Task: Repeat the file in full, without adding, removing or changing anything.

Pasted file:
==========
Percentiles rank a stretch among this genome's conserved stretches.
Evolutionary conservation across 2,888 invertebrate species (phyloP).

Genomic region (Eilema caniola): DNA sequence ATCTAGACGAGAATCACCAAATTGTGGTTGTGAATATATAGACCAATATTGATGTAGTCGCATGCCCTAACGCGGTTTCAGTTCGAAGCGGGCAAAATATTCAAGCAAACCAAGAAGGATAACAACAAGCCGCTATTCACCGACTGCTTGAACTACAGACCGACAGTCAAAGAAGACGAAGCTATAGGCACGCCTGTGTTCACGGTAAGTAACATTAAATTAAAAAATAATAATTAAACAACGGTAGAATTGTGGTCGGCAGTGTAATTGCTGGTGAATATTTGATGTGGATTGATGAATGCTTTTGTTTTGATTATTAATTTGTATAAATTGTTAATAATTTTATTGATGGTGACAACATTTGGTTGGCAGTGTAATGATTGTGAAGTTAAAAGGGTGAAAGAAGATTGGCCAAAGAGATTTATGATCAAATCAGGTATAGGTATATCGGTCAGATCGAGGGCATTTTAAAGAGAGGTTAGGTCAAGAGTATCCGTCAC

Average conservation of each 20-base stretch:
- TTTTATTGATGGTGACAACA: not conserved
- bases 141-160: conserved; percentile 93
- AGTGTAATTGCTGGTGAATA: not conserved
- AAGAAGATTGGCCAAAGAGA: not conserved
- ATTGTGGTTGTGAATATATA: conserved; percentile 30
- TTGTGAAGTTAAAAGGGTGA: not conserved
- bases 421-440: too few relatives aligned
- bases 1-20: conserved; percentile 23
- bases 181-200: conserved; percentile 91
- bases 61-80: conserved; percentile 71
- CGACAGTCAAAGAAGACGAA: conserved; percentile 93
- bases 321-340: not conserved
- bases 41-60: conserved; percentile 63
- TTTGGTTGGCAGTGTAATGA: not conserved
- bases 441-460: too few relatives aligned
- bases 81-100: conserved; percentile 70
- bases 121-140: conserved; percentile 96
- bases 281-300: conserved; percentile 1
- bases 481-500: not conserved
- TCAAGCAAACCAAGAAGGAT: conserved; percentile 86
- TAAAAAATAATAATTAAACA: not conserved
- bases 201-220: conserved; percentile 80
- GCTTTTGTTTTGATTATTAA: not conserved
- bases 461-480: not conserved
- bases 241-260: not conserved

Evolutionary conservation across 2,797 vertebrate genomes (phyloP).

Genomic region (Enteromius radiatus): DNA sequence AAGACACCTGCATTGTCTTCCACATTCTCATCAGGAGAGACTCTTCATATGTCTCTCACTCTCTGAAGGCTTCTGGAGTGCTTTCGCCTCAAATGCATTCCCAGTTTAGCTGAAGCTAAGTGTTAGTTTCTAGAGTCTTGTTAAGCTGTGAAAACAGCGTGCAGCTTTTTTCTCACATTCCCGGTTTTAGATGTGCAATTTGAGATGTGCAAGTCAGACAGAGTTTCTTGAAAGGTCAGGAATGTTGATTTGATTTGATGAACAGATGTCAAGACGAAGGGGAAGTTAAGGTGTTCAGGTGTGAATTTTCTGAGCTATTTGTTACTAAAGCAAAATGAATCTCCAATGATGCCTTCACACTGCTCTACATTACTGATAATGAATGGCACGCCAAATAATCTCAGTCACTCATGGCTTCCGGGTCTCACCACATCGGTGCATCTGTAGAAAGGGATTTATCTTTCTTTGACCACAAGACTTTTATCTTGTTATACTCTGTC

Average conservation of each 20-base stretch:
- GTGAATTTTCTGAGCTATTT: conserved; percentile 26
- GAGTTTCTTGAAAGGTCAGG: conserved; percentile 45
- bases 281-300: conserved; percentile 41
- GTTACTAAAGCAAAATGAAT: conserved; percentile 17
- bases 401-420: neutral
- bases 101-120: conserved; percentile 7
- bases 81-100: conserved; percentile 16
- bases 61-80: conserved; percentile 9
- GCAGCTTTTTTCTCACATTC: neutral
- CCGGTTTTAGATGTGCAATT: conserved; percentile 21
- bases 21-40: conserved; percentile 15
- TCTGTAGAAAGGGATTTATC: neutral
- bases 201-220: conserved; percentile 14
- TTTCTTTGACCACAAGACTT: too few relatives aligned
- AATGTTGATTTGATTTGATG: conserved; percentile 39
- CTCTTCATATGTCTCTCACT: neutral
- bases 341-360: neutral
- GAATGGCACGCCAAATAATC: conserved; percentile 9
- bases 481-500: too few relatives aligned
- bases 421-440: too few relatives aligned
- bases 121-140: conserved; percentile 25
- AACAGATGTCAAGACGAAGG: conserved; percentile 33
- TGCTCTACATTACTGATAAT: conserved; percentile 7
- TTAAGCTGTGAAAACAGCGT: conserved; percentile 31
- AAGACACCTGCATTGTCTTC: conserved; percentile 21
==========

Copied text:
Percentiles rank a stretch among this genome's conserved stretches.
Evolutionary conservation across 2,888 invertebrate species (phyloP).

Genomic region (Eilema caniola): DNA sequence ATCTAGACGAGAATCACCAAATTGTGGTTGTGAATATATAGACCAATATTGATGTAGTCGCATGCCCTAACGCGGTTTCAGTTCGAAGCGGGCAAAATATTCAAGCAAACCAAGAAGGATAACAACAAGCCGCTATTCACCGACTGCTTGAACTACAGACCGACAGTCAAAGAAGACGAAGCTATAGGCACGCCTGTGTTCACGGTAAGTAACATTAAATTAAAAAATAATAATTAAACAACGGTAGAATTGTGGTCGGCAGTGTAATTGCTGGTGAATATTTGATGTGGATTGATGAATGCTTTTGTTTTGATTATTAATTTGTATAAATTGTTAATAATTTTATTGATGGTGACAACATTTGGTTGGCAGTGTAATGATTGTGAAGTTAAAAGGGTGAAAGAAGATTGGCCAAAGAGATTTATGATCAAATCAGGTATAGGTATATCGGTCAGATCGAGGGCATTTTAAAGAGAGGTTAGGTCAAGAGTATCCGTCAC

Average conservation of each 20-base stretch:
- TTTTATTGATGGTGACAACA: not conserved
- bases 141-160: conserved; percentile 93
- AGTGTAATTGCTGGTGAATA: not conserved
- AAGAAGATTGGCCAAAGAGA: not conserved
- ATTGTGGTTGTGAATATATA: conserved; percentile 30
- TTGTGAAGTTAAAAGGGTGA: not conserved
- bases 421-440: too few relatives aligned
- bases 1-20: conserved; percentile 23
- bases 181-200: conserved; percentile 91
- bases 61-80: conserved; percentile 71
- CGACAGTCAAAGAAGACGAA: conserved; percentile 93
- bases 321-340: not conserved
- bases 41-60: conserved; percentile 63
- TTTGGTTGGCAGTGTAATGA: not conserved
- bases 441-460: too few relatives aligned
- bases 81-100: conserved; percentile 70
- bases 121-140: conserved; percentile 96
- bases 281-300: conserved; percentile 1
- bases 481-500: not conserved
- TCAAGCAAACCAAGAAGGAT: conserved; percentile 86
- TAAAAAATAATAATTAAACA: not conserved
- bases 201-220: conserved; percentile 80
- GCTTTTGTTTTGATTATTAA: not conserved
- bases 461-480: not conserved
- bases 241-260: not conserved

Evolutionary conservation across 2,797 vertebrate genomes (phyloP).

Genomic region (Enteromius radiatus): DNA sequence AAGACACCTGCATTGTCTTCCACATTCTCATCAGGAGAGACTCTTCATATGTCTCTCACTCTCTGAAGGCTTCTGGAGTGCTTTCGCCTCAAATGCATTCCCAGTTTAGCTGAAGCTAAGTGTTAGTTTCTAGAGTCTTGTTAAGCTGTGAAAACAGCGTGCAGCTTTTTTCTCACATTCCCGGTTTTAGATGTGCAATTTGAGATGTGCAAGTCAGACAGAGTTTCTTGAAAGGTCAGGAATGTTGATTTGATTTGATGAACAGATGTCAAGACGAAGGGGAAGTTAAGGTGTTCAGGTGTGAATTTTCTGAGCTATTTGTTACTAAAGCAAAATGAATCTCCAATGATGCCTTCACACTGCTCTACATTACTGATAATGAATGGCACGCCAAATAATCTCAGTCACTCATGGCTTCCGGGTCTCACCACATCGGTGCATCTGTAGAAAGGGATTTATCTTTCTTTGACCACAAGACTTTTATCTTGTTATACTCTGTC

Average conservation of each 20-base stretch:
- GTGAATTTTCTGAGCTATTT: conserved; percentile 26
- GAGTTTCTTGAAAGGTCAGG: conserved; percentile 45
- bases 281-300: conserved; percentile 41
- GTTACTAAAGCAAAATGAAT: conserved; percentile 17
- bases 401-420: neutral
- bases 101-120: conserved; percentile 7
- bases 81-100: conserved; percentile 16
- bases 61-80: conserved; percentile 9
- GCAGCTTTTTTCTCACATTC: neutral
- CCGGTTTTAGATGTGCAATT: conserved; percentile 21
- bases 21-40: conserved; percentile 15
- TCTGTAGAAAGGGATTTATC: neutral
- bases 201-220: conserved; percentile 14
- TTTCTTTGACCACAAGACTT: too few relatives aligned
- AATGTTGATTTGATTTGATG: conserved; percentile 39
- CTCTTCATATGTCTCTCACT: neutral
- bases 341-360: neutral
- GAATGGCACGCCAAATAATC: conserved; percentile 9
- bases 481-500: too few relatives aligned
- bases 421-440: too few relatives aligned
- bases 121-140: conserved; percentile 25
- AACAGATGTCAAGACGAAGG: conserved; percentile 33
- TGCTCTACATTACTGATAAT: conserved; percentile 7
- TTAAGCTGTGAAAACAGCGT: conserved; percentile 31
- AAGACACCTGCATTGTCTTC: conserved; percentile 21